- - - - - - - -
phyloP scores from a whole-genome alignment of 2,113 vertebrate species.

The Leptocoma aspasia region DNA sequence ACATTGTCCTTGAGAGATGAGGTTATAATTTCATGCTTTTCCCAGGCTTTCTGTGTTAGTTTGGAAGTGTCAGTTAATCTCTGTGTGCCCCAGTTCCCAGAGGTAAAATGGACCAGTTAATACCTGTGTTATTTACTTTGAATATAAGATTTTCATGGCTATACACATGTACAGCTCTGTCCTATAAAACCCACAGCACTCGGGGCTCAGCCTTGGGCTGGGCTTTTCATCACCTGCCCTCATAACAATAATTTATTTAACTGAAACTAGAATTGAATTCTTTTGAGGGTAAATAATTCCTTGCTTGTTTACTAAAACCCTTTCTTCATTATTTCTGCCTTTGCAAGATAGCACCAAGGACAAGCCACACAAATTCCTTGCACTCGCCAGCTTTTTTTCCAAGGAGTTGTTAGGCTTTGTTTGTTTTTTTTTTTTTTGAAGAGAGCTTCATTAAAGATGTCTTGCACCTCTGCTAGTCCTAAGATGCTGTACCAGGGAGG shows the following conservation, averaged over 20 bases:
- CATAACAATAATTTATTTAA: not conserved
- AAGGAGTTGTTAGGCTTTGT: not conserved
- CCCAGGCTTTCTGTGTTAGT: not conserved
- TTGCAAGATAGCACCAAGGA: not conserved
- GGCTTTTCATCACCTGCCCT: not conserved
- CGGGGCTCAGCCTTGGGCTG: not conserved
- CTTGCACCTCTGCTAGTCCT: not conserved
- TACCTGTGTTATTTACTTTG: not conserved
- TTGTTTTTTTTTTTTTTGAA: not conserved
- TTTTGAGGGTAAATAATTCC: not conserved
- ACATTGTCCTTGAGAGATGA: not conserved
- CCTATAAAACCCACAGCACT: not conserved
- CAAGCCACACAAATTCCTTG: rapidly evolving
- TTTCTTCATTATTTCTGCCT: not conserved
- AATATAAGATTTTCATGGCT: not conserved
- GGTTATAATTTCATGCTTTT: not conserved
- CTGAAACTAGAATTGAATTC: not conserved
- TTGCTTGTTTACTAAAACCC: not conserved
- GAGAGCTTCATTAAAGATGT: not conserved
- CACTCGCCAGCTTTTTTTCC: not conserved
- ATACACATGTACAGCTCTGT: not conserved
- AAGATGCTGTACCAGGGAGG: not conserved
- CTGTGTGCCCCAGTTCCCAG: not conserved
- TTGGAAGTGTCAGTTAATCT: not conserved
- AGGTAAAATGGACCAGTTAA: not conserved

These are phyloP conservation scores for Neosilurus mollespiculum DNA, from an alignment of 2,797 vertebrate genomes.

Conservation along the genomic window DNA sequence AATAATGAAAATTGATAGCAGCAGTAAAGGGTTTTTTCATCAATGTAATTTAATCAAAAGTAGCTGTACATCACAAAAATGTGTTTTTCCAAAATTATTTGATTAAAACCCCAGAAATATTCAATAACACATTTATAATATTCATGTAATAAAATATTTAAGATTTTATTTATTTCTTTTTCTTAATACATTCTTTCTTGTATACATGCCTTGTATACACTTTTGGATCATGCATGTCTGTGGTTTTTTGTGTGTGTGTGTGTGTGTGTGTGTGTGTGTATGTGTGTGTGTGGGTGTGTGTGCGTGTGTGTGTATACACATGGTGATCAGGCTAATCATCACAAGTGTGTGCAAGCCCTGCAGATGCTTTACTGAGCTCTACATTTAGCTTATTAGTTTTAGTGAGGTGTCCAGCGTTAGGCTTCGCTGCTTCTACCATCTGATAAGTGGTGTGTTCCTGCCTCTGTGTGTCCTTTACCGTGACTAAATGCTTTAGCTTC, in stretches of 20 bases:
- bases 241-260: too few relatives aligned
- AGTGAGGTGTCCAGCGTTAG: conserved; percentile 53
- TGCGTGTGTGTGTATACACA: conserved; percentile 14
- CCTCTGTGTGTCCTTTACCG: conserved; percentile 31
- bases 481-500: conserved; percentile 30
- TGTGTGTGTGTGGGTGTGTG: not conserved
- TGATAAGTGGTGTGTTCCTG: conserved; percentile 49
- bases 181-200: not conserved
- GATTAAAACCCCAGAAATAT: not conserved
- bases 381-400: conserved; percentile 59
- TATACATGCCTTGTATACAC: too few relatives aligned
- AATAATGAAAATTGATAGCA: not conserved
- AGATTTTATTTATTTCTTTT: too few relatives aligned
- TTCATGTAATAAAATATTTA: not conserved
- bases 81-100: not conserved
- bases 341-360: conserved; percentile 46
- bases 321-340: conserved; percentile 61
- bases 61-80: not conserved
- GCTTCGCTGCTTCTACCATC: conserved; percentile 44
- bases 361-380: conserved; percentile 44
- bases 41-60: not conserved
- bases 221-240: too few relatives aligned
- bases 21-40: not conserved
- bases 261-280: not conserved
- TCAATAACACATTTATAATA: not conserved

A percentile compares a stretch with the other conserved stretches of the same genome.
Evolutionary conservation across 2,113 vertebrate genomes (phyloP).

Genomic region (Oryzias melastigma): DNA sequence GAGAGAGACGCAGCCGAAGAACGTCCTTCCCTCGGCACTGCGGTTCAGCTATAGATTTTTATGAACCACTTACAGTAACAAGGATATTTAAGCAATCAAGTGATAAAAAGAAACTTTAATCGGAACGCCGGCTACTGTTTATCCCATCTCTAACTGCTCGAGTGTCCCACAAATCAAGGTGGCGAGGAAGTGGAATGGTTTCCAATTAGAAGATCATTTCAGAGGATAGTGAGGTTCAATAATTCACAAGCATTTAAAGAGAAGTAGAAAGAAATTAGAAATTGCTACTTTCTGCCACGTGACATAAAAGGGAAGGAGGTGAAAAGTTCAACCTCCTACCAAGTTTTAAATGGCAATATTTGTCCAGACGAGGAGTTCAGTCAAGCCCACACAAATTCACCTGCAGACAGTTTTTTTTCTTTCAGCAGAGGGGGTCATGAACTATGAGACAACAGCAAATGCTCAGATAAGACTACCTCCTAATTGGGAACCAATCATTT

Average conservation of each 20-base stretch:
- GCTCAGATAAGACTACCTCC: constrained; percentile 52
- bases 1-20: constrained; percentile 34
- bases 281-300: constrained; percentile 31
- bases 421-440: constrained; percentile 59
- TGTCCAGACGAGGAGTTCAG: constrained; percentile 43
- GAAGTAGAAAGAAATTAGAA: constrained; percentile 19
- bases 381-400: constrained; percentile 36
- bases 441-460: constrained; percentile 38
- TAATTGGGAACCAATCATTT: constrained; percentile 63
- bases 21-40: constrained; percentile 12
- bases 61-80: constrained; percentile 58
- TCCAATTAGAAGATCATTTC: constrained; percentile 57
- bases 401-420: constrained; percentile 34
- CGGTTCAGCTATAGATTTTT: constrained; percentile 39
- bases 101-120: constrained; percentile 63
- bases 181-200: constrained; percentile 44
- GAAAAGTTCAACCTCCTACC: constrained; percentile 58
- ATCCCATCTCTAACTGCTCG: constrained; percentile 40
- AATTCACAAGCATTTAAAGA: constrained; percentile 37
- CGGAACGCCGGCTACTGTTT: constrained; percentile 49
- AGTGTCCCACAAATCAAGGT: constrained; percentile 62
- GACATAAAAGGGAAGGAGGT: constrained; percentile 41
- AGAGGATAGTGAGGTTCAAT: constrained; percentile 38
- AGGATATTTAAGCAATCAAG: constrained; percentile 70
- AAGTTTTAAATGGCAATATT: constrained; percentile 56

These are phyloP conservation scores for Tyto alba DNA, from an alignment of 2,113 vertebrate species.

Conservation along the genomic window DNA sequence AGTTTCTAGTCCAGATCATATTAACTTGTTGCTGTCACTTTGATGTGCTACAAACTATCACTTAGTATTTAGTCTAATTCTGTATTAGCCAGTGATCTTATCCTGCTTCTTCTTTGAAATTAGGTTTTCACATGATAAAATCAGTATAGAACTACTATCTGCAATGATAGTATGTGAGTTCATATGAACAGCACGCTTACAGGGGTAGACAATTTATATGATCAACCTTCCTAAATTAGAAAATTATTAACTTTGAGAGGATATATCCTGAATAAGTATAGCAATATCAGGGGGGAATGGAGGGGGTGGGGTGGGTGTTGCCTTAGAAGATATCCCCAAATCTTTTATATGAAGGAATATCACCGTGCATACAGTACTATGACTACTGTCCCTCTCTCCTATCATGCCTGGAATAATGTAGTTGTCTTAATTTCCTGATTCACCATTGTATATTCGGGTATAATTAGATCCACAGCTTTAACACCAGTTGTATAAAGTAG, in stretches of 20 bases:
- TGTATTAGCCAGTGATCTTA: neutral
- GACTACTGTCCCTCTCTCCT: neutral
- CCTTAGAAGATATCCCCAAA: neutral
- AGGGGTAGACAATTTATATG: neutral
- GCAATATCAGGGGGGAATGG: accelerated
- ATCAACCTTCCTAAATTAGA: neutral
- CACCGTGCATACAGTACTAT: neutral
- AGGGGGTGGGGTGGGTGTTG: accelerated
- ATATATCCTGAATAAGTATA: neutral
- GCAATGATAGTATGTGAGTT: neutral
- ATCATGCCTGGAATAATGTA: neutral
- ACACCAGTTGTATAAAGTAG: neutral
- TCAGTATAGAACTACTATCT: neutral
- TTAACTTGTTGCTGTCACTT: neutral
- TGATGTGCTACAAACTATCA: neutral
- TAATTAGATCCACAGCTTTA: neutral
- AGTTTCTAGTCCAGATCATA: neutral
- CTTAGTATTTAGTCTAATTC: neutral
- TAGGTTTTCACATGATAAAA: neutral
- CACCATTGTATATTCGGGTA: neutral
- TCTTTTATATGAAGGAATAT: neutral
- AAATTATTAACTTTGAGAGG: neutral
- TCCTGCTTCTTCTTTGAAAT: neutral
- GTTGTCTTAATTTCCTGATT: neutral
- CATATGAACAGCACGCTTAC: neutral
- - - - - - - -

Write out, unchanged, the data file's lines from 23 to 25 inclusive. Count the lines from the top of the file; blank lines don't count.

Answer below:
- ATACACATGTACAGCTCTGT: not conserved
- AAGATGCTGTACCAGGGAGG: not conserved
- CTGTGTGCCCCAGTTCCCAG: not conserved